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I have a basic pygame program that I use at the start of every project that involves pygame. The idea is every time I start a project that involves pygame I can copy and past and I can immediately start on my project without changing anything. The reason I am posting this is because of another question I posted. The answering user told me to shift some lines of my program to if __name__ == "__main__": that were part of this basic pygame program. I am wondering what else I could do to improve this code.

import pygame

title = "Game"
size = (1000, 600)

def handle_events():
    for e in pygame.event.get():
        if e.type == pygame.QUIT:
            return 1

    # keys = pygame.key.get_pressed()

    return 0

def draw():
    screen.fill((0, 0, 0))
    # screen.blit()

def game_logic():
    pass

def run_game():
    while 1:
        game_logic()

        if handle_events():
            break

        draw()

        pygame.display.update(window_rect)

        clock.tick(30)

    pygame.quit()

if __name__ == "__main__":
    pygame.init()
    screen = pygame.display.set_mode(size)
    window_rect = pygame.Rect((0, 0), size)
    clock = pygame.time.Clock()
    pygame.display.set_caption(title)
    pygame.event.set_allowed([pygame.KEYDOWN, pygame.QUIT])
    run_game()
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  • 1
    \$\begingroup\$ You could use True instead of 1 both in while 1 line and in return 1 statement. 1 works fine in python, but I think it fits more with boolean. There is not much code to review \$\endgroup\$ Commented May 16, 2023 at 20:24
  • \$\begingroup\$ what about pep8?, naming variables? \$\endgroup\$
    – coder
    Commented May 16, 2023 at 21:22
  • 1
    \$\begingroup\$ That is small loop, but if it would be bigger, using e as name is bad habit :) I would use maybe ev for event or curr_event to indicate in that iteration, but that is very subjective, just use name that will make you sure in future what that variable is :D \$\endgroup\$ Commented May 17, 2023 at 15:28
  • \$\begingroup\$ ok, i sometimes have to remind myself that e means event \$\endgroup\$
    – coder
    Commented May 17, 2023 at 21:07

2 Answers 2

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I have put together bits and pieces of advice from some comments and an answer to end up with this:

import pygame

TITLE = "Game"
SIZE = (1000, 600)


def handle_events():
    for event in pygame.event.get():
        if event.type == pygame.QUIT:
            return False

    # keys = pygame.key.get_pressed()

    return True


def draw():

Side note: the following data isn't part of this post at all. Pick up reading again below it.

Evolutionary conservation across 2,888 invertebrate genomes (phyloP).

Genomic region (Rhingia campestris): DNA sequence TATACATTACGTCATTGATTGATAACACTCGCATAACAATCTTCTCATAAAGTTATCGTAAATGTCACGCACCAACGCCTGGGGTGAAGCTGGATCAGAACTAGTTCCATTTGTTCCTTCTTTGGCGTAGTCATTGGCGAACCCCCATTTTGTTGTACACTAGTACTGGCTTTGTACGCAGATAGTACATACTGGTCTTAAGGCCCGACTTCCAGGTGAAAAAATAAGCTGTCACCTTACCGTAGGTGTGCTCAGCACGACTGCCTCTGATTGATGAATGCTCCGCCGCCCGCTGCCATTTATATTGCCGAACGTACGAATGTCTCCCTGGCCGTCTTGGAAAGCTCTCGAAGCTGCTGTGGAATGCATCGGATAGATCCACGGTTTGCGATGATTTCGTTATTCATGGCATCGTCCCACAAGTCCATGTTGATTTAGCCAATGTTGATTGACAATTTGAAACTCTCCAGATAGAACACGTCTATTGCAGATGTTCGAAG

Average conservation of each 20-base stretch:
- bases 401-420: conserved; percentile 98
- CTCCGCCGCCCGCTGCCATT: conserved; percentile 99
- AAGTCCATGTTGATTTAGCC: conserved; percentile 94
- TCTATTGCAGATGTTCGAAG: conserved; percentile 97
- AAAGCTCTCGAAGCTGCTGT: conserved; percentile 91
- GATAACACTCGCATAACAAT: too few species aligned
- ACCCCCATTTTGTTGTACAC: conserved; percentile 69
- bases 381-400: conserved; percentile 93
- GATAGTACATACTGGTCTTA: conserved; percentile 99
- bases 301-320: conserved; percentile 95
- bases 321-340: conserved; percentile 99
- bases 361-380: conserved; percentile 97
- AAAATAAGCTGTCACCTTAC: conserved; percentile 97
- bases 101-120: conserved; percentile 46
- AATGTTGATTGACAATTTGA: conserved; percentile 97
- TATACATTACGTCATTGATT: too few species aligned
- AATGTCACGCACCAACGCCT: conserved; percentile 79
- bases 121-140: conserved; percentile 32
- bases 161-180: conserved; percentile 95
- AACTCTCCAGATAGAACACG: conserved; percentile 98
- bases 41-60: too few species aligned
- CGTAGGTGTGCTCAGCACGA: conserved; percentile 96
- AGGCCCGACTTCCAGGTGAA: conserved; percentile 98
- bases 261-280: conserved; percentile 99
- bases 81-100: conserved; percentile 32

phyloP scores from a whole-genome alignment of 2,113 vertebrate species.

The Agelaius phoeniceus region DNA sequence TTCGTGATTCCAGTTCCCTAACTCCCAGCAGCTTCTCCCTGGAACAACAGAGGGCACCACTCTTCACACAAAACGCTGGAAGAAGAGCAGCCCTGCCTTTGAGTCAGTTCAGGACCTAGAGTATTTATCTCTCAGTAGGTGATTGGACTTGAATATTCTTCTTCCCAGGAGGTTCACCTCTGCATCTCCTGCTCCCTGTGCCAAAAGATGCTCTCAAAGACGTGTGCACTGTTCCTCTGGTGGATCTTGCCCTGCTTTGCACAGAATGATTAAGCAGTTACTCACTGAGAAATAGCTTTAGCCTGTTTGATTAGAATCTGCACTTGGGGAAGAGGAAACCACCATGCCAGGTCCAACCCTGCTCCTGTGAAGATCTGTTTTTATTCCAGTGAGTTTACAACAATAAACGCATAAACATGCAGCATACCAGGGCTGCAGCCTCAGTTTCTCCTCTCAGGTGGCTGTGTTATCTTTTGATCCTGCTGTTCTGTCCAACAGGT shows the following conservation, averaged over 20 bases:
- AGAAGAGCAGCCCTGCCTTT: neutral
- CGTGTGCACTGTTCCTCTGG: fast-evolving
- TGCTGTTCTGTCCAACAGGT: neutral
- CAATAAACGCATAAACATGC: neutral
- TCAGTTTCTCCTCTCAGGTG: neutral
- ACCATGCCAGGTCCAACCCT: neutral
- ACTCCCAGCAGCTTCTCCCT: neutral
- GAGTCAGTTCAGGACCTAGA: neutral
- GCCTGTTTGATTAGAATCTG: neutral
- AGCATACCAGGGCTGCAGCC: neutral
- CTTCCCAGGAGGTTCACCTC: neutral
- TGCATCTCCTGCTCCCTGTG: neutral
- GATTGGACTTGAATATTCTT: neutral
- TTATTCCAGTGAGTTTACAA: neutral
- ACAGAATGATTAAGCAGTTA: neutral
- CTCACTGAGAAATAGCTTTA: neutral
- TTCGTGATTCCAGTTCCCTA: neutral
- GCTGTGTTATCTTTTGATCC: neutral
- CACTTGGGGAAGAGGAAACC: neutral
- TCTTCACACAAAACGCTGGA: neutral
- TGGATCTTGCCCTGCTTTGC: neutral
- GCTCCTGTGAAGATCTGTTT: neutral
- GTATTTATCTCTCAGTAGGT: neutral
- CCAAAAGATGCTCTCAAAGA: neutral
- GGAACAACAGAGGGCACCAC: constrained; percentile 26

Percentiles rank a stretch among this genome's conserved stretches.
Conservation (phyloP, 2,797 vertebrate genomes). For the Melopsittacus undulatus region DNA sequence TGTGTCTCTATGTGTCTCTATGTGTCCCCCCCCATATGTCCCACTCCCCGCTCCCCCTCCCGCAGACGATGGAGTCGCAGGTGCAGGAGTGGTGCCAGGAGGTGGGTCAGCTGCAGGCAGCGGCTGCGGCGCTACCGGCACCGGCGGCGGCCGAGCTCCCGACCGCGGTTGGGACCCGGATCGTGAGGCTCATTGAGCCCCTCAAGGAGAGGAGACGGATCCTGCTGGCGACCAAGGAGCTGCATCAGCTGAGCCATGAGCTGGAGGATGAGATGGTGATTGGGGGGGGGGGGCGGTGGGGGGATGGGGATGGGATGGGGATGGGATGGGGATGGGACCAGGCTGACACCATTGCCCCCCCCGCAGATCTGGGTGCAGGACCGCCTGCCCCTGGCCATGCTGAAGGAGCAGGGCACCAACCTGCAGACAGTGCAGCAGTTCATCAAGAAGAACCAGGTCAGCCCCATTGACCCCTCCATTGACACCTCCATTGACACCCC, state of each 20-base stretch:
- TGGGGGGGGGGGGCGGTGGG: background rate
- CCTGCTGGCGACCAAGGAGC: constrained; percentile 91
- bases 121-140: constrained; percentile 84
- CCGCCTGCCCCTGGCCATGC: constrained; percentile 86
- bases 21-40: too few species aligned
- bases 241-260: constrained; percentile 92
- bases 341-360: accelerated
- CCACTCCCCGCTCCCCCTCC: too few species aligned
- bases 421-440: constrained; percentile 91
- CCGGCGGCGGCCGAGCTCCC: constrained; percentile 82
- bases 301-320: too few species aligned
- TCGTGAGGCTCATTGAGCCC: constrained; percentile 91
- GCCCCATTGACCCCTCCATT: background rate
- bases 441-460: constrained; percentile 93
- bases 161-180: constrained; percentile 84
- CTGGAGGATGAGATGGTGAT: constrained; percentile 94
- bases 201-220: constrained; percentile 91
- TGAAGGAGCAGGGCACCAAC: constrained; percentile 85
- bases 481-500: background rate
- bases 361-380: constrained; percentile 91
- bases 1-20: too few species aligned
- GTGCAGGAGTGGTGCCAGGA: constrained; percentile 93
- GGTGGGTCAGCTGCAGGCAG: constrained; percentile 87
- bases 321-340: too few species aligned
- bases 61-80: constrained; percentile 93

screen.fill((0, 0, 0))
    # screen.blit()


def game_logic():
    pass


def run_game():
    while handle_events():
        game_logic()

        draw()

        pygame.display.update(window_rect)

        clock.tick(30)

    pygame.quit()

if __name__ == "__main__":
    pygame.init()
    screen = pygame.display.set_mode(SIZE)
    window_rect = pygame.Rect((0, 0), SIZE)
    clock = pygame.time.Clock()
    pygame.display.set_caption(TITLE)
    pygame.event.set_allowed([pygame.KEYDOWN, pygame.QUIT])
    run_game()
  • Changed e variable to event for clarity.
  • Changed 1 to True for clarity.
  • Changed constants to uppercase.
  • Put the handle_events() in the while loop condition, where it always should have been!

Feel free to comment below more improvements.

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0
1
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Name constants in uppercase. This is a common and useful naming convention.

Don't use one/zero if you mean true/false. Like the previous comment, this is focused on enhancing the code's readability and clarity of intent.

Put all code in functions. Code in functions can be tested, experimented with, and reorganized much more easily than code floating around at the top level. Floating code introduces the temptation to rely on global variables, which can create substantial headaches even at moderate program sizes. Putting everything in functions forces you to think clearly about how the behavior and data flow is organized. It's a time-tested practice worth embracing.

Organize the functions to help readability. People read English top to bottom. Arrange the functions in that order.

Caveat. I have no significant pygame experience so I cannot offer advice on those details.

import pygame
import sys

TITLE = 'Game'
SIZE = (1000, 600)

def main(args):
    pygame.init()
    ...
    run_game(screen, window_rect, clock)

def run_game(screen, window_rect, clock):
    while True:
        game_logic()
        if handle_events():
            break
        draw(screen)
        ...
    ...

def game_logic():
    ...

def handle_events():
    for ...
        if ...
            return True
    return False

def draw(screen):
    ...

if __name__ == '__main__':
    main(sys.argv[1:])
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